Your story makes me very sad. I completely understand your circumstances and understand that isolated feeling!

      My son is an only child too and I often worry that his social opportunities are limited. He prefers to be home with us and enjoys our small “village” of close adult friends.

      Some family members understand him a bit
      better than others. Some think that it would make a difference if we forced him, punished him or put our foot down. If ” because I said so” worked, I would be thrilled!! Luckily, my sister also has a twice-exceptional daughter with sensory issues.

      We no longer attend (or are invited) to children’s birthday parties. We have found another child with similar issues and interests (although he is 3years older) and do an occasional Mine Craft play date.

      Sometimes family has to be what we make it. I hope that you have a few close friends or adults that can fill the shoes of family connections. Blessings to you and yours!

  2. I think you’re wonderful and terrific and amazing. We don’t get it right all the time. Hell, we’re parents, not saints! But I take my hat off to you, and remember, when the going gets tough, I still admire you from afar.

  3. Kelly, your son’s ability to express himself and show remorse afterward are very positive. From that, it is easy to see that his actions are not due to bad behavior, but rather, from his extreme sensitivities to his environment. Hopefully, all members of your family can be educated and understand that. And hopefully, you and they can make enough accommodations so that your son will can enjoy these types of occasions. But I know that is not always possible, and you may face some tough choices.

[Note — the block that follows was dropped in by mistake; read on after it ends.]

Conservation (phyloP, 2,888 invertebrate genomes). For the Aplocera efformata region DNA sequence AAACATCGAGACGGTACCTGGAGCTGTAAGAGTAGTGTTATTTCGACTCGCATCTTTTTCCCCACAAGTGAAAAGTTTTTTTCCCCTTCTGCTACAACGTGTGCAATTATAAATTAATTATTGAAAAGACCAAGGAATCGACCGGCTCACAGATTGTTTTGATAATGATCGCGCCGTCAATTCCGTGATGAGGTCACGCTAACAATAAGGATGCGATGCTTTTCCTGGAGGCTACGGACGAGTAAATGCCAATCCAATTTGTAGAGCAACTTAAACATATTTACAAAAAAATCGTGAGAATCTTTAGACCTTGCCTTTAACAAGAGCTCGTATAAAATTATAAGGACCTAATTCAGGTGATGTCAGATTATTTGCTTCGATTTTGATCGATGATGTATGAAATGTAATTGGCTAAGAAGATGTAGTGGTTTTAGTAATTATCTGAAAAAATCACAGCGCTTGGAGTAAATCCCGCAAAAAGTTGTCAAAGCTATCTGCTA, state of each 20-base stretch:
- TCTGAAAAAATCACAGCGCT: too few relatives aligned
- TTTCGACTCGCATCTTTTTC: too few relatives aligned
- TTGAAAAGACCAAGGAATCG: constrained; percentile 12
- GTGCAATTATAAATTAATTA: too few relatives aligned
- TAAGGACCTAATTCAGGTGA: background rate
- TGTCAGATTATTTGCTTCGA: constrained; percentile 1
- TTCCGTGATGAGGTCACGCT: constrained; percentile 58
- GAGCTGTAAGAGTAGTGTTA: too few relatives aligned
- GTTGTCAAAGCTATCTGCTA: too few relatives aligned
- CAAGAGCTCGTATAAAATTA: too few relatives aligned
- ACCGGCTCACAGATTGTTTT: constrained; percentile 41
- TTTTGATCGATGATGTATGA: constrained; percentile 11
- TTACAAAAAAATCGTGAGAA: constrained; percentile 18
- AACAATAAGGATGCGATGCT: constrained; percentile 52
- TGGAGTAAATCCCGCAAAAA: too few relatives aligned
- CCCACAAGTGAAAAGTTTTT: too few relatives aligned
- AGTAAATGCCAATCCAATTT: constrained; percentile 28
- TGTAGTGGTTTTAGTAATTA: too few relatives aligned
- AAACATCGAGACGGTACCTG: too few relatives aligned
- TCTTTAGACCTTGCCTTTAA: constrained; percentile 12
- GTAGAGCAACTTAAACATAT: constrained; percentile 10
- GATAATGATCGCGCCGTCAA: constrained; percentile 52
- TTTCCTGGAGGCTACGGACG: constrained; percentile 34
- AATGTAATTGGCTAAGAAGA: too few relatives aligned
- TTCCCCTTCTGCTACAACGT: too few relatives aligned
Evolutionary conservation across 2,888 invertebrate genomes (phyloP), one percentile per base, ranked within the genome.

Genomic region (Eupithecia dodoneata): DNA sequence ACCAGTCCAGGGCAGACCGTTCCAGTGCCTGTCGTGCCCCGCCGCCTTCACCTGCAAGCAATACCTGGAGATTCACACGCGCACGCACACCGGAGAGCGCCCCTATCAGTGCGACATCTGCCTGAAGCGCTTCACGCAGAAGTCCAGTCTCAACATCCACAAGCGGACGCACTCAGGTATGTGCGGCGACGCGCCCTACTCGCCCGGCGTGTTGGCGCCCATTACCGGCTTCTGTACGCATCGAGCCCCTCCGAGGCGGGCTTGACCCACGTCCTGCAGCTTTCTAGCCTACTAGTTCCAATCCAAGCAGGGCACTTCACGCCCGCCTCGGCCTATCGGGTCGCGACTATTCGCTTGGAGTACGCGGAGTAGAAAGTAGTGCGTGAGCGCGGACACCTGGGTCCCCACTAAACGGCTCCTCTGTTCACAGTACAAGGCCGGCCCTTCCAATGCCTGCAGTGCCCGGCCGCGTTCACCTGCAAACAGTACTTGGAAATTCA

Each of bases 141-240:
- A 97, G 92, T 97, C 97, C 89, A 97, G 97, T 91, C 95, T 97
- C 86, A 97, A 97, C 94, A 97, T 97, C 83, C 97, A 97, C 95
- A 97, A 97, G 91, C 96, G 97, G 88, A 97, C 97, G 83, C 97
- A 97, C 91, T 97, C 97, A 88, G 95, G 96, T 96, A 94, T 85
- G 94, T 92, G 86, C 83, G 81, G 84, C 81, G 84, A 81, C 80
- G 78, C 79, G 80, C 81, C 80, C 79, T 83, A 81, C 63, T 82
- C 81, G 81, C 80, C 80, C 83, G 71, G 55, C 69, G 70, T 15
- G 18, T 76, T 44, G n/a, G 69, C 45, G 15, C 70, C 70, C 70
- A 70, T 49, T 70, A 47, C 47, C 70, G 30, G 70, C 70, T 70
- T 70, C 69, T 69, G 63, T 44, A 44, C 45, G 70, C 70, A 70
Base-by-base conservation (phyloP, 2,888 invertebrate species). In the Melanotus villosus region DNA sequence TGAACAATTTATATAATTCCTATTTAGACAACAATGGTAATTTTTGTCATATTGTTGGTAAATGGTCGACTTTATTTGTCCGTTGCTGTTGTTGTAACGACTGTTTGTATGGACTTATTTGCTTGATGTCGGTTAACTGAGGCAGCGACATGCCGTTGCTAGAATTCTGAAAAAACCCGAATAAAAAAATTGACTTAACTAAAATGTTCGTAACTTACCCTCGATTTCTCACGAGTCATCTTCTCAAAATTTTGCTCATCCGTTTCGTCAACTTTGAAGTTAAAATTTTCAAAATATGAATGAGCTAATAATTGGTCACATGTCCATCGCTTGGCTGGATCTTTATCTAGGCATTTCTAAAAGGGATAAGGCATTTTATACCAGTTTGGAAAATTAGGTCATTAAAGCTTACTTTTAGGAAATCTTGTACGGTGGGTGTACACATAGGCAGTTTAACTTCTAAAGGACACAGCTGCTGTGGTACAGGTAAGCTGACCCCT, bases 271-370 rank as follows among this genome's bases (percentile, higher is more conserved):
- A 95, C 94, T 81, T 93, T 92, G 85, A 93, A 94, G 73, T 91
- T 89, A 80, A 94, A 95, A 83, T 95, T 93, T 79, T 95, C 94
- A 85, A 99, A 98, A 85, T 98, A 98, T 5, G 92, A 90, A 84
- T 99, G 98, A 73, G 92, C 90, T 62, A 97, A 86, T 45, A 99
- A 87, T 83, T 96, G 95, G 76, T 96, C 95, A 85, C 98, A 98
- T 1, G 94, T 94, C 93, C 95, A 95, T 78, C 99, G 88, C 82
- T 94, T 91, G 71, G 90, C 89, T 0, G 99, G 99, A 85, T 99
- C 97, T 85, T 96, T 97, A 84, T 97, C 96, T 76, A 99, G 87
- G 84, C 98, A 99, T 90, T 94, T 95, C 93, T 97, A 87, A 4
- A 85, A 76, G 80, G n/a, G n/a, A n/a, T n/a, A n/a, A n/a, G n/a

I was encouraged that you had such an understanding host at the restaurant.

    • Yuji-
      I agree that the self-reflecting and voicing remorse are both encouraging. We are continuing to educate both family and friends. Those in the “inner circle” tend to be more understanding. Those that see him only once a year tend to forget the impact of his sensory issues.

  4. I can only tell of how my son’s ABA did it. What they had done is based, not only on sound reasoning, but on results. It is incremental disinhibition. It is simply going to the initial boundary separating comfort and discomfort…and extending those boundaries through repetition and incremental increases. Both, the body, and the mind, super-compensate to stress…if done repetitiously enough…and in small enough increments.

    My son used to hate going into public places…such as stores. They had taken him on walks with stores near. They repeated these walks daily and they got progressively closer each day while monitoring him for signs of discomfort. When he got uncomfortable…that was the comfort threshold. They steadily got closer and closer. They finally went in and increased the time spent inside. My son now feels comfortable going to new places. He actually loves it. He wants us to new places all the time now.

    • Shiroi-That is very interesting! How old was your son when he participated? How long did you do it? How did you find a therapist? I will research this information
      Thank you!

  5. My son was diagnosed at 2.5 yrs. He began in home ABA therapy 35 – 40 hrs. a week. He continued ABA full time for a couple of years…and then a couple of years of at school shadowing. He had progressed so well that he no longer needed any therapy. As part of the diagnosis from the state of CA…the therapy was included. The therapy had made all the difference in the world. He used to have many compulsions and a lot of inflexibility. Now…most people simply cannot tell he was ever diagnosed as ASD.